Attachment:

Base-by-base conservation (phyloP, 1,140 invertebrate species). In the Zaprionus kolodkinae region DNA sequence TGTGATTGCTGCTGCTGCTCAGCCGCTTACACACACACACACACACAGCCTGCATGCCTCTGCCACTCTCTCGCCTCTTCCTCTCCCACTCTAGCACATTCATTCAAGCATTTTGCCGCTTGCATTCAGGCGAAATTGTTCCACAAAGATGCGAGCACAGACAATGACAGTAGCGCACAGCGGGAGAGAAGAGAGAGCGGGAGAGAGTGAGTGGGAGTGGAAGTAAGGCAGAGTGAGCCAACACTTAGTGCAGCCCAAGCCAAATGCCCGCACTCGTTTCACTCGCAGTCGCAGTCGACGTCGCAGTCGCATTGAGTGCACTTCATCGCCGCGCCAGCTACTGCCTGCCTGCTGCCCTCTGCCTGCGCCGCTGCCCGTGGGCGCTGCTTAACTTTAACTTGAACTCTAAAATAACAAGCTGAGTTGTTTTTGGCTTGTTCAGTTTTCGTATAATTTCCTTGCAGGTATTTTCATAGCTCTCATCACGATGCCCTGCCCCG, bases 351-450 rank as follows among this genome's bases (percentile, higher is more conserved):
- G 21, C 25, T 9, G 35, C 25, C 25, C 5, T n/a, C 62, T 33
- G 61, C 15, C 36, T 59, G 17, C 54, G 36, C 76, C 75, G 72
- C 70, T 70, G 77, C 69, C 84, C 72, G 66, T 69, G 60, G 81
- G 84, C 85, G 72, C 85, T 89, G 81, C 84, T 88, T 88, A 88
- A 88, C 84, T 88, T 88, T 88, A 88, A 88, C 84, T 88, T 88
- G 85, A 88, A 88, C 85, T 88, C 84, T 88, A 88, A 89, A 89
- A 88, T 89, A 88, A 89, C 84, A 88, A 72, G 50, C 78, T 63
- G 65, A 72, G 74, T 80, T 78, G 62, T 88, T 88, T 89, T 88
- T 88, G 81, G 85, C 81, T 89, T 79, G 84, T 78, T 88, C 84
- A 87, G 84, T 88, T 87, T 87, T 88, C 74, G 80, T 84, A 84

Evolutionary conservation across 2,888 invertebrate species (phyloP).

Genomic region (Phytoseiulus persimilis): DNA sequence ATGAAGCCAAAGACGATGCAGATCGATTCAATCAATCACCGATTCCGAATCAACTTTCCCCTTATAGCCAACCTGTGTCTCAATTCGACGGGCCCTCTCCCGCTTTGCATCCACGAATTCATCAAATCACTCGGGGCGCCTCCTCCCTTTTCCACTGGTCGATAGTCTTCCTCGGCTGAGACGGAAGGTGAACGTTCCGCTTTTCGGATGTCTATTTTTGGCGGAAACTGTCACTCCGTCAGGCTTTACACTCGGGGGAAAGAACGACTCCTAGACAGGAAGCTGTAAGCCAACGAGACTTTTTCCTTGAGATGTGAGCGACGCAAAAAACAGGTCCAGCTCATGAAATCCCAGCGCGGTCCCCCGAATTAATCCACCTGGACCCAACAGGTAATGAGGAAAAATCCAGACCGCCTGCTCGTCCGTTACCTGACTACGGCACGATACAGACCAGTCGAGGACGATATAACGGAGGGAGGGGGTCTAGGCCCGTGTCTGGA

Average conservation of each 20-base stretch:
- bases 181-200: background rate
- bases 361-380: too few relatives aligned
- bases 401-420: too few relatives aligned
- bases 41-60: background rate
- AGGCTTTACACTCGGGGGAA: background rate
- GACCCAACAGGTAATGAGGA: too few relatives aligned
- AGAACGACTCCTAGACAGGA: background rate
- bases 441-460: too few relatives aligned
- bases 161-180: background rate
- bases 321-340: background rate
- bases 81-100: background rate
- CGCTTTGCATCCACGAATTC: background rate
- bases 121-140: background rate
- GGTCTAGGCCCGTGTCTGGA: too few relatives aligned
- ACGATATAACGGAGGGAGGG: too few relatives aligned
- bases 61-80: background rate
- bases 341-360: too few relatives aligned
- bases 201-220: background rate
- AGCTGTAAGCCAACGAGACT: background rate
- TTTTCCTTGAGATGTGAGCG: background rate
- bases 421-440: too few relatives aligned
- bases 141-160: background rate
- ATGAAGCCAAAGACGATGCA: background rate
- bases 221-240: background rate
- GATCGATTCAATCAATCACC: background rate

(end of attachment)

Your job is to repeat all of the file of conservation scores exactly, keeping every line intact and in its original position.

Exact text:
Base-by-base conservation (phyloP, 1,140 invertebrate species). In the Zaprionus kolodkinae region DNA sequence TGTGATTGCTGCTGCTGCTCAGCCGCTTACACACACACACACACACAGCCTGCATGCCTCTGCCACTCTCTCGCCTCTTCCTCTCCCACTCTAGCACATTCATTCAAGCATTTTGCCGCTTGCATTCAGGCGAAATTGTTCCACAAAGATGCGAGCACAGACAATGACAGTAGCGCACAGCGGGAGAGAAGAGAGAGCGGGAGAGAGTGAGTGGGAGTGGAAGTAAGGCAGAGTGAGCCAACACTTAGTGCAGCCCAAGCCAAATGCCCGCACTCGTTTCACTCGCAGTCGCAGTCGACGTCGCAGTCGCATTGAGTGCACTTCATCGCCGCGCCAGCTACTGCCTGCCTGCTGCCCTCTGCCTGCGCCGCTGCCCGTGGGCGCTGCTTAACTTTAACTTGAACTCTAAAATAACAAGCTGAGTTGTTTTTGGCTTGTTCAGTTTTCGTATAATTTCCTTGCAGGTATTTTCATAGCTCTCATCACGATGCCCTGCCCCG, bases 351-450 rank as follows among this genome's bases (percentile, higher is more conserved):
- G 21, C 25, T 9, G 35, C 25, C 25, C 5, T n/a, C 62, T 33
- G 61, C 15, C 36, T 59, G 17, C 54, G 36, C 76, C 75, G 72
- C 70, T 70, G 77, C 69, C 84, C 72, G 66, T 69, G 60, G 81
- G 84, C 85, G 72, C 85, T 89, G 81, C 84, T 88, T 88, A 88
- A 88, C 84, T 88, T 88, T 88, A 88, A 88, C 84, T 88, T 88
- G 85, A 88, A 88, C 85, T 88, C 84, T 88, A 88, A 89, A 89
- A 88, T 89, A 88, A 89, C 84, A 88, A 72, G 50, C 78, T 63
- G 65, A 72, G 74, T 80, T 78, G 62, T 88, T 88, T 89, T 88
- T 88, G 81, G 85, C 81, T 89, T 79, G 84, T 78, T 88, C 84
- A 87, G 84, T 88, T 87, T 87, T 88, C 74, G 80, T 84, A 84

Evolutionary conservation across 2,888 invertebrate species (phyloP).

Genomic region (Phytoseiulus persimilis): DNA sequence ATGAAGCCAAAGACGATGCAGATCGATTCAATCAATCACCGATTCCGAATCAACTTTCCCCTTATAGCCAACCTGTGTCTCAATTCGACGGGCCCTCTCCCGCTTTGCATCCACGAATTCATCAAATCACTCGGGGCGCCTCCTCCCTTTTCCACTGGTCGATAGTCTTCCTCGGCTGAGACGGAAGGTGAACGTTCCGCTTTTCGGATGTCTATTTTTGGCGGAAACTGTCACTCCGTCAGGCTTTACACTCGGGGGAAAGAACGACTCCTAGACAGGAAGCTGTAAGCCAACGAGACTTTTTCCTTGAGATGTGAGCGACGCAAAAAACAGGTCCAGCTCATGAAATCCCAGCGCGGTCCCCCGAATTAATCCACCTGGACCCAACAGGTAATGAGGAAAAATCCAGACCGCCTGCTCGTCCGTTACCTGACTACGGCACGATACAGACCAGTCGAGGACGATATAACGGAGGGAGGGGGTCTAGGCCCGTGTCTGGA

Average conservation of each 20-base stretch:
- bases 181-200: background rate
- bases 361-380: too few relatives aligned
- bases 401-420: too few relatives aligned
- bases 41-60: background rate
- AGGCTTTACACTCGGGGGAA: background rate
- GACCCAACAGGTAATGAGGA: too few relatives aligned
- AGAACGACTCCTAGACAGGA: background rate
- bases 441-460: too few relatives aligned
- bases 161-180: background rate
- bases 321-340: background rate
- bases 81-100: background rate
- CGCTTTGCATCCACGAATTC: background rate
- bases 121-140: background rate
- GGTCTAGGCCCGTGTCTGGA: too few relatives aligned
- ACGATATAACGGAGGGAGGG: too few relatives aligned
- bases 61-80: background rate
- bases 341-360: too few relatives aligned
- bases 201-220: background rate
- AGCTGTAAGCCAACGAGACT: background rate
- TTTTCCTTGAGATGTGAGCG: background rate
- bases 421-440: too few relatives aligned
- bases 141-160: background rate
- ATGAAGCCAAAGACGATGCA: background rate
- bases 221-240: background rate
- GATCGATTCAATCAATCACC: background rate